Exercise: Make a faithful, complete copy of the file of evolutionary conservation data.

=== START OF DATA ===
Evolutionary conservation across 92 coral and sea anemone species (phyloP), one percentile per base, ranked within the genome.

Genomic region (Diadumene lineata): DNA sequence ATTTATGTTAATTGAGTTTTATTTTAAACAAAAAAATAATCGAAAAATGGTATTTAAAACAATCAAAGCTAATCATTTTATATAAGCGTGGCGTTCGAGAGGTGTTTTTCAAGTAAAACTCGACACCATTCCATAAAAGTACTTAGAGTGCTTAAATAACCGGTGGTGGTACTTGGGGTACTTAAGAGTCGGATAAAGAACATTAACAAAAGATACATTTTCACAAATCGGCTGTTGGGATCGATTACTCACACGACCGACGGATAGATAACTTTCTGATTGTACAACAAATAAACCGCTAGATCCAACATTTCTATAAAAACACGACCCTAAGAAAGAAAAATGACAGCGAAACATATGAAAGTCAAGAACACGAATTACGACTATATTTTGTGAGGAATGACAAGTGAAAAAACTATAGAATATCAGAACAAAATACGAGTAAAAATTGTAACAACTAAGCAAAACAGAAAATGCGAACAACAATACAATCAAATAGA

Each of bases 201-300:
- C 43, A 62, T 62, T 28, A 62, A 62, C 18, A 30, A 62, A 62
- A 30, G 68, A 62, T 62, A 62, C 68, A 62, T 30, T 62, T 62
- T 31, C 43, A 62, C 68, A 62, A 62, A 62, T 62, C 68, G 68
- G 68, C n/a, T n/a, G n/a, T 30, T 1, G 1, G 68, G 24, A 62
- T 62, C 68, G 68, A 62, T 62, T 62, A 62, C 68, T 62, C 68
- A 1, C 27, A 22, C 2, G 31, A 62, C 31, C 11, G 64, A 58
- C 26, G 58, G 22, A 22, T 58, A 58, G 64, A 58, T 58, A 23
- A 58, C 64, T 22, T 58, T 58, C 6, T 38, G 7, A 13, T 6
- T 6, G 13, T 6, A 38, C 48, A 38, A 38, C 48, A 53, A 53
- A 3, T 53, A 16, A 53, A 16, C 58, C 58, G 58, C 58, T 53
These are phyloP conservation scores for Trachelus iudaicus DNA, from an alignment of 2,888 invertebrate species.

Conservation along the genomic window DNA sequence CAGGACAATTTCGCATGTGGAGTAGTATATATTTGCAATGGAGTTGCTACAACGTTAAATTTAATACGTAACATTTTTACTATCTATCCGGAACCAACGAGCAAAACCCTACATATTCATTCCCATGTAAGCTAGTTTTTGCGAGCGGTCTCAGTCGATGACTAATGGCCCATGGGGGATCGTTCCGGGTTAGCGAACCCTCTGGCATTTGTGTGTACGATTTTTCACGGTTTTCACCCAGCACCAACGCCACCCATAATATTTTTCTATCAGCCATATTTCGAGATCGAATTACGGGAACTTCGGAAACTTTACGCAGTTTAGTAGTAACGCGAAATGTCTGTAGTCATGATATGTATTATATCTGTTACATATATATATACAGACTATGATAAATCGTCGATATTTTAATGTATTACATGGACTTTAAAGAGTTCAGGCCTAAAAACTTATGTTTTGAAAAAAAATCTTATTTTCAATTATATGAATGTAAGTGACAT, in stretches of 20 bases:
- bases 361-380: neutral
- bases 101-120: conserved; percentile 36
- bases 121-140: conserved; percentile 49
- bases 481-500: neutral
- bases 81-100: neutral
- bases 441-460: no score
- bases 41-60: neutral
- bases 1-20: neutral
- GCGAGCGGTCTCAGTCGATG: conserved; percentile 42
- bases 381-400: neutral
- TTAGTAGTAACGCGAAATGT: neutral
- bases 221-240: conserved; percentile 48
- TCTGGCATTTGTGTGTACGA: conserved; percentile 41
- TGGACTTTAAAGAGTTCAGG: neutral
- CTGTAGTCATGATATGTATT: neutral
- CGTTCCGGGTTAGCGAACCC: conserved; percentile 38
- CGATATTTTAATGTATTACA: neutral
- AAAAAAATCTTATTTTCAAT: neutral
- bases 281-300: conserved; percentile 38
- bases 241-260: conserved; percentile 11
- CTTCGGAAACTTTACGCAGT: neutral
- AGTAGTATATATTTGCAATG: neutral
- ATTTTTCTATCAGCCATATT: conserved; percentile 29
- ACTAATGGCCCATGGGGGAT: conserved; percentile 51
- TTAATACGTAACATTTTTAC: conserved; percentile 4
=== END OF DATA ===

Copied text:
Evolutionary conservation across 92 coral and sea anemone species (phyloP), one percentile per base, ranked within the genome.

Genomic region (Diadumene lineata): DNA sequence ATTTATGTTAATTGAGTTTTATTTTAAACAAAAAAATAATCGAAAAATGGTATTTAAAACAATCAAAGCTAATCATTTTATATAAGCGTGGCGTTCGAGAGGTGTTTTTCAAGTAAAACTCGACACCATTCCATAAAAGTACTTAGAGTGCTTAAATAACCGGTGGTGGTACTTGGGGTACTTAAGAGTCGGATAAAGAACATTAACAAAAGATACATTTTCACAAATCGGCTGTTGGGATCGATTACTCACACGACCGACGGATAGATAACTTTCTGATTGTACAACAAATAAACCGCTAGATCCAACATTTCTATAAAAACACGACCCTAAGAAAGAAAAATGACAGCGAAACATATGAAAGTCAAGAACACGAATTACGACTATATTTTGTGAGGAATGACAAGTGAAAAAACTATAGAATATCAGAACAAAATACGAGTAAAAATTGTAACAACTAAGCAAAACAGAAAATGCGAACAACAATACAATCAAATAGA

Each of bases 201-300:
- C 43, A 62, T 62, T 28, A 62, A 62, C 18, A 30, A 62, A 62
- A 30, G 68, A 62, T 62, A 62, C 68, A 62, T 30, T 62, T 62
- T 31, C 43, A 62, C 68, A 62, A 62, A 62, T 62, C 68, G 68
- G 68, C n/a, T n/a, G n/a, T 30, T 1, G 1, G 68, G 24, A 62
- T 62, C 68, G 68, A 62, T 62, T 62, A 62, C 68, T 62, C 68
- A 1, C 27, A 22, C 2, G 31, A 62, C 31, C 11, G 64, A 58
- C 26, G 58, G 22, A 22, T 58, A 58, G 64, A 58, T 58, A 23
- A 58, C 64, T 22, T 58, T 58, C 6, T 38, G 7, A 13, T 6
- T 6, G 13, T 6, A 38, C 48, A 38, A 38, C 48, A 53, A 53
- A 3, T 53, A 16, A 53, A 16, C 58, C 58, G 58, C 58, T 53
These are phyloP conservation scores for Trachelus iudaicus DNA, from an alignment of 2,888 invertebrate species.

Conservation along the genomic window DNA sequence CAGGACAATTTCGCATGTGGAGTAGTATATATTTGCAATGGAGTTGCTACAACGTTAAATTTAATACGTAACATTTTTACTATCTATCCGGAACCAACGAGCAAAACCCTACATATTCATTCCCATGTAAGCTAGTTTTTGCGAGCGGTCTCAGTCGATGACTAATGGCCCATGGGGGATCGTTCCGGGTTAGCGAACCCTCTGGCATTTGTGTGTACGATTTTTCACGGTTTTCACCCAGCACCAACGCCACCCATAATATTTTTCTATCAGCCATATTTCGAGATCGAATTACGGGAACTTCGGAAACTTTACGCAGTTTAGTAGTAACGCGAAATGTCTGTAGTCATGATATGTATTATATCTGTTACATATATATATACAGACTATGATAAATCGTCGATATTTTAATGTATTACATGGACTTTAAAGAGTTCAGGCCTAAAAACTTATGTTTTGAAAAAAAATCTTATTTTCAATTATATGAATGTAAGTGACAT, in stretches of 20 bases:
- bases 361-380: neutral
- bases 101-120: conserved; percentile 36
- bases 121-140: conserved; percentile 49
- bases 481-500: neutral
- bases 81-100: neutral
- bases 441-460: no score
- bases 41-60: neutral
- bases 1-20: neutral
- GCGAGCGGTCTCAGTCGATG: conserved; percentile 42
- bases 381-400: neutral
- TTAGTAGTAACGCGAAATGT: neutral
- bases 221-240: conserved; percentile 48
- TCTGGCATTTGTGTGTACGA: conserved; percentile 41
- TGGACTTTAAAGAGTTCAGG: neutral
- CTGTAGTCATGATATGTATT: neutral
- CGTTCCGGGTTAGCGAACCC: conserved; percentile 38
- CGATATTTTAATGTATTACA: neutral
- AAAAAAATCTTATTTTCAAT: neutral
- bases 281-300: conserved; percentile 38
- bases 241-260: conserved; percentile 11
- CTTCGGAAACTTTACGCAGT: neutral
- AGTAGTATATATTTGCAATG: neutral
- ATTTTTCTATCAGCCATATT: conserved; percentile 29
- ACTAATGGCCCATGGGGGAT: conserved; percentile 51
- TTAATACGTAACATTTTTAC: conserved; percentile 4